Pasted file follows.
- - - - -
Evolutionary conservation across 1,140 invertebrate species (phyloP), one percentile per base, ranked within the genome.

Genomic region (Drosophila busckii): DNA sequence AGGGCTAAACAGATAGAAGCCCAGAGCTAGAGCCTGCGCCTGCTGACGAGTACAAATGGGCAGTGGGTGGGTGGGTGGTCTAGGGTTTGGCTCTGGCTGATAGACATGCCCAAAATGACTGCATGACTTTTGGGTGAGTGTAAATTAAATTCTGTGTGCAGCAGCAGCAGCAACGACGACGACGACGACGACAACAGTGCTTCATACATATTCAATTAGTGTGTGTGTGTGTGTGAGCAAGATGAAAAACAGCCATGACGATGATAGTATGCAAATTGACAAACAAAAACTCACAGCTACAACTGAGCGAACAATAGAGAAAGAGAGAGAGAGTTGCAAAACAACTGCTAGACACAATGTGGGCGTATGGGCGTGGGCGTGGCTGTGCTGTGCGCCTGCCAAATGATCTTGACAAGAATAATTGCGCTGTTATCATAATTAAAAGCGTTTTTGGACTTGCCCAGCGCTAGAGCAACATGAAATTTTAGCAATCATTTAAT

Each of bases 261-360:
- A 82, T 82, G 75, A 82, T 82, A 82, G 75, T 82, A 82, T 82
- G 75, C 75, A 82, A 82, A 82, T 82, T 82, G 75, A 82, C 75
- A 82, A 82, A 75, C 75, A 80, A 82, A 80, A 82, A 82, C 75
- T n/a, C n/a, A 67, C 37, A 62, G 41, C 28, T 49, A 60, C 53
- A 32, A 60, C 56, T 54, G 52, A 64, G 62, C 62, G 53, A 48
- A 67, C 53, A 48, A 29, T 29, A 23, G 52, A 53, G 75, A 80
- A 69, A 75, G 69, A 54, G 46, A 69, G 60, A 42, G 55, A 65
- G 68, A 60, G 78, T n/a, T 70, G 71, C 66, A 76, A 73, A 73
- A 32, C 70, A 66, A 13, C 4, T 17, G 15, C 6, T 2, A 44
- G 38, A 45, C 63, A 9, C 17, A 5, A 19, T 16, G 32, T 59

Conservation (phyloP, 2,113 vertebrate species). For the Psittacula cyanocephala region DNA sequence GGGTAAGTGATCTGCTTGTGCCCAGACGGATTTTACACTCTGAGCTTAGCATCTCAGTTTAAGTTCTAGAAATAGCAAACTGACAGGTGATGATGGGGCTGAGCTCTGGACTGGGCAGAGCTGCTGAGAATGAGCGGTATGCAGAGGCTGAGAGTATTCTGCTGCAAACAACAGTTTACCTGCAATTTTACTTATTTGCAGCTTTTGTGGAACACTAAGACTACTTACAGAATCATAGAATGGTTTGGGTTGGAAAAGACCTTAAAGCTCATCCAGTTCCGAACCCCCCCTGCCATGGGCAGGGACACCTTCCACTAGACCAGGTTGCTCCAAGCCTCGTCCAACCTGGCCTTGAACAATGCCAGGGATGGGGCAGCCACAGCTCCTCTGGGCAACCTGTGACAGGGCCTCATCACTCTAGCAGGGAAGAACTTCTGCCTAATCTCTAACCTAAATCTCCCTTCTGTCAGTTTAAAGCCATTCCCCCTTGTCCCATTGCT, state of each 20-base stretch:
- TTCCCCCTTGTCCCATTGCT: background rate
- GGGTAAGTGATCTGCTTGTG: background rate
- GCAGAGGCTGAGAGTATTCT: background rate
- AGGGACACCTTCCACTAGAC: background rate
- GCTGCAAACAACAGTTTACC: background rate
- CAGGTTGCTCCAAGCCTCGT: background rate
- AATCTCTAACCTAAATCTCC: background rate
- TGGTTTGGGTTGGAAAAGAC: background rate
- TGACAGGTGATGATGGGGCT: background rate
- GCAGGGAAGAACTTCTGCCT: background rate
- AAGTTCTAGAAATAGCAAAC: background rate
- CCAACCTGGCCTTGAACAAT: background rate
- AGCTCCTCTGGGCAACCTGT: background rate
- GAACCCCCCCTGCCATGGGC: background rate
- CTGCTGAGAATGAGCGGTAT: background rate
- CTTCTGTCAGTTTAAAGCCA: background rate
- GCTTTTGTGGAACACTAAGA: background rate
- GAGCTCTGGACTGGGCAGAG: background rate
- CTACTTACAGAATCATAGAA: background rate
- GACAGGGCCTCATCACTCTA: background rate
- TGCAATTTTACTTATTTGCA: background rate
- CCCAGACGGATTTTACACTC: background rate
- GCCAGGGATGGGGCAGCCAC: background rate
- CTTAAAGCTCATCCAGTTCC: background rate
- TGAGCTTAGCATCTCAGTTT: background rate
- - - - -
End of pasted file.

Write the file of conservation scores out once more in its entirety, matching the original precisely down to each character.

Evolutionary conservation across 1,140 invertebrate species (phyloP), one percentile per base, ranked within the genome.

Genomic region (Drosophila busckii): DNA sequence AGGGCTAAACAGATAGAAGCCCAGAGCTAGAGCCTGCGCCTGCTGACGAGTACAAATGGGCAGTGGGTGGGTGGGTGGTCTAGGGTTTGGCTCTGGCTGATAGACATGCCCAAAATGACTGCATGACTTTTGGGTGAGTGTAAATTAAATTCTGTGTGCAGCAGCAGCAGCAACGACGACGACGACGACGACAACAGTGCTTCATACATATTCAATTAGTGTGTGTGTGTGTGTGAGCAAGATGAAAAACAGCCATGACGATGATAGTATGCAAATTGACAAACAAAAACTCACAGCTACAACTGAGCGAACAATAGAGAAAGAGAGAGAGAGTTGCAAAACAACTGCTAGACACAATGTGGGCGTATGGGCGTGGGCGTGGCTGTGCTGTGCGCCTGCCAAATGATCTTGACAAGAATAATTGCGCTGTTATCATAATTAAAAGCGTTTTTGGACTTGCCCAGCGCTAGAGCAACATGAAATTTTAGCAATCATTTAAT

Each of bases 261-360:
- A 82, T 82, G 75, A 82, T 82, A 82, G 75, T 82, A 82, T 82
- G 75, C 75, A 82, A 82, A 82, T 82, T 82, G 75, A 82, C 75
- A 82, A 82, A 75, C 75, A 80, A 82, A 80, A 82, A 82, C 75
- T n/a, C n/a, A 67, C 37, A 62, G 41, C 28, T 49, A 60, C 53
- A 32, A 60, C 56, T 54, G 52, A 64, G 62, C 62, G 53, A 48
- A 67, C 53, A 48, A 29, T 29, A 23, G 52, A 53, G 75, A 80
- A 69, A 75, G 69, A 54, G 46, A 69, G 60, A 42, G 55, A 65
- G 68, A 60, G 78, T n/a, T 70, G 71, C 66, A 76, A 73, A 73
- A 32, C 70, A 66, A 13, C 4, T 17, G 15, C 6, T 2, A 44
- G 38, A 45, C 63, A 9, C 17, A 5, A 19, T 16, G 32, T 59

Conservation (phyloP, 2,113 vertebrate species). For the Psittacula cyanocephala region DNA sequence GGGTAAGTGATCTGCTTGTGCCCAGACGGATTTTACACTCTGAGCTTAGCATCTCAGTTTAAGTTCTAGAAATAGCAAACTGACAGGTGATGATGGGGCTGAGCTCTGGACTGGGCAGAGCTGCTGAGAATGAGCGGTATGCAGAGGCTGAGAGTATTCTGCTGCAAACAACAGTTTACCTGCAATTTTACTTATTTGCAGCTTTTGTGGAACACTAAGACTACTTACAGAATCATAGAATGGTTTGGGTTGGAAAAGACCTTAAAGCTCATCCAGTTCCGAACCCCCCCTGCCATGGGCAGGGACACCTTCCACTAGACCAGGTTGCTCCAAGCCTCGTCCAACCTGGCCTTGAACAATGCCAGGGATGGGGCAGCCACAGCTCCTCTGGGCAACCTGTGACAGGGCCTCATCACTCTAGCAGGGAAGAACTTCTGCCTAATCTCTAACCTAAATCTCCCTTCTGTCAGTTTAAAGCCATTCCCCCTTGTCCCATTGCT, state of each 20-base stretch:
- TTCCCCCTTGTCCCATTGCT: background rate
- GGGTAAGTGATCTGCTTGTG: background rate
- GCAGAGGCTGAGAGTATTCT: background rate
- AGGGACACCTTCCACTAGAC: background rate
- GCTGCAAACAACAGTTTACC: background rate
- CAGGTTGCTCCAAGCCTCGT: background rate
- AATCTCTAACCTAAATCTCC: background rate
- TGGTTTGGGTTGGAAAAGAC: background rate
- TGACAGGTGATGATGGGGCT: background rate
- GCAGGGAAGAACTTCTGCCT: background rate
- AAGTTCTAGAAATAGCAAAC: background rate
- CCAACCTGGCCTTGAACAAT: background rate
- AGCTCCTCTGGGCAACCTGT: background rate
- GAACCCCCCCTGCCATGGGC: background rate
- CTGCTGAGAATGAGCGGTAT: background rate
- CTTCTGTCAGTTTAAAGCCA: background rate
- GCTTTTGTGGAACACTAAGA: background rate
- GAGCTCTGGACTGGGCAGAG: background rate
- CTACTTACAGAATCATAGAA: background rate
- GACAGGGCCTCATCACTCTA: background rate
- TGCAATTTTACTTATTTGCA: background rate
- CCCAGACGGATTTTACACTC: background rate
- GCCAGGGATGGGGCAGCCAC: background rate
- CTTAAAGCTCATCCAGTTCC: background rate
- TGAGCTTAGCATCTCAGTTT: background rate